Perhaps the mass resignation is the last whimper of Kemalist secularism.  That seems the most realistic assessment.  Only time will tell.  If that is the case, the rate at which civil life deteriorates in Turkey will accelerate more rapidly now, and a key brake on Erdogan’s neo-Ottoman aspirations will be removed.  The world will not be the same place when Americans go to the polls next November.

J.E. Dyer’s articles have appeared at The Green Room, Commentary’s “contentions,Patheos, The Weekly Standard online, and her own blog, The Optimistic Conservative.

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Perhaps the mass resignation is the last whimper of Kemalist secularism. That seems the most realistic assessment. Only time will tell. If that is the case, the rate at which civil life deteriorates in Turkey will accelerate more rapidly now, and a key brake on Erdogan’s neo-Ottoman aspirations will be removed.

If this is indeed the case here, I wonder how long it will be before Turkey is out of NATO and into some other alliance with Iran, Syria and the like.

That could have major implications for the US defense industry. As far as I recall, the Turkish Air Force is mostly American built F-16 Falcons.

I’m not sure about their Army equipment, but whatever their gear is it’s NATO standard, no?

If they leave NATO they are likely to turn to Russia for their small arms, armor vehicles and aircraft.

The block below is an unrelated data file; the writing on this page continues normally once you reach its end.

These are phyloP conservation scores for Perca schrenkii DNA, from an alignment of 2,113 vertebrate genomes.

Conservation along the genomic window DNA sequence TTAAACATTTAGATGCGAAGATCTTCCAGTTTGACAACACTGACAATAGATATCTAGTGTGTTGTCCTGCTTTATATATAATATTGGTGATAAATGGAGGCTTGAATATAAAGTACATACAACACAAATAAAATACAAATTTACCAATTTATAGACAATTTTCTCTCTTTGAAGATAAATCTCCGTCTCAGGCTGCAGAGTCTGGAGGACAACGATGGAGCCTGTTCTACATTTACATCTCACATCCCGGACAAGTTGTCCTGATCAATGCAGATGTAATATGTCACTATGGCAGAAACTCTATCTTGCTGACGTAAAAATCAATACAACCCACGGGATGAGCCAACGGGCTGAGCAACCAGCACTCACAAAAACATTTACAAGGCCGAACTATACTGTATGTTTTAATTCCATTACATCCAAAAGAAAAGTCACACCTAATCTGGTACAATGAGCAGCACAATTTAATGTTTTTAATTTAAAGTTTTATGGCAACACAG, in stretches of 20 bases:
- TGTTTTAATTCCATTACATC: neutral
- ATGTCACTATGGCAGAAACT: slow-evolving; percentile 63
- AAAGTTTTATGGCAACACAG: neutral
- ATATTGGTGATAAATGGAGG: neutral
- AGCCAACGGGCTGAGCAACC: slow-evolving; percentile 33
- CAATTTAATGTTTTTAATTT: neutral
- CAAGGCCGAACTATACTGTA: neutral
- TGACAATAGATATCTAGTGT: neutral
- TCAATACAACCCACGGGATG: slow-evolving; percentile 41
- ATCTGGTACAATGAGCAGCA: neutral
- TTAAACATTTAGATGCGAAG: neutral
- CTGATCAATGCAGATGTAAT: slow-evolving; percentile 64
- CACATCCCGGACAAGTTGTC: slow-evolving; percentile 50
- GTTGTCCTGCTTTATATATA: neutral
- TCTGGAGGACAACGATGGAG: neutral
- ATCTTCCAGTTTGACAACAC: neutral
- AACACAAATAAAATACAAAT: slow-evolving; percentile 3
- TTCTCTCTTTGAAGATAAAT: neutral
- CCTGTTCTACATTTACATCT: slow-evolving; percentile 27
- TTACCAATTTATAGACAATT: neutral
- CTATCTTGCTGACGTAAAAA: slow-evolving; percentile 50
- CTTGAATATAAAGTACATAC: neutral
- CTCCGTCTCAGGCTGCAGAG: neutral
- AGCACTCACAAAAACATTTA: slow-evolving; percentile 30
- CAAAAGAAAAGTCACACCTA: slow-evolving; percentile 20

Will it be like Iran and the F-14 Tomcats, where we cut off spare parts to starve them of operational hours?

Strange things are afoot, indeed.

Brian1972 on July 29, 2011 at 3:03 PM

Brian1972 — the only thing I would differ with you on is Turkey’s arms option if Erdogan loosens ties with NATO. I’m not so sure it will be Russia the Turks turn to. Turkey and China have been making out like teenagers, staging joint military exercises with each other as well as Pakistan. Ankara under Erdogan-on-a-roll may just go the Beijing route, or at least play Beijing and Moscow off against each other.

I think Russia is increasingly wary of Erdogan, not so much because his stripes are showing more (although they are) as because the US and NATO don’t appear to be able or willing to hold him in check. He hasn’t made a big move yet, but I don’t think Russia is counting on us if he does. And Russia, unlike Western Europe and the US, remembers the downside of having an Ottoman Empire rattling around the Middle East.

J.E. Dyer on July 29, 2011 at 3:14 PM

Hmm, I have a friend in a Bible study whose daughter is leaving in a few weeks to be an exchange student in southeastern Turkey for a year. I wonder what the chance is of unpleasant (for a foreign national) political turmoil there during this time period?

bandarlog on July 29, 2011 at 3:29 PM

J.E. Dyer on July 29, 2011 at 3:14 PM

Come to think of it, it does make more sense that the Russians, with all of their Chechnyan troubles would be wary of arming a new Islamic leaning power with regional ambitions.

I tend to think of Chinese heavy industry as kind of crappy when it comes to things like tanks, fighter jets and things like that. If I were Turkey looking to re-epuip a freshly non-NATO Air Force, Russian MiGs and Sukhois is where I would look. Maybe China can export some license built models, but again, I would think the quality of assembly wouldn’t be as good.

We’ll see how it shakes out eventually, but I am convinced if Turkey turns Islamist they will be either leaving NATO on their own, or getting booted out.

That is the big development, and after that it’s anybody’s guess how the new alliances change the strategic balance.

Brian1972 on July 29, 2011 at 3:38 PM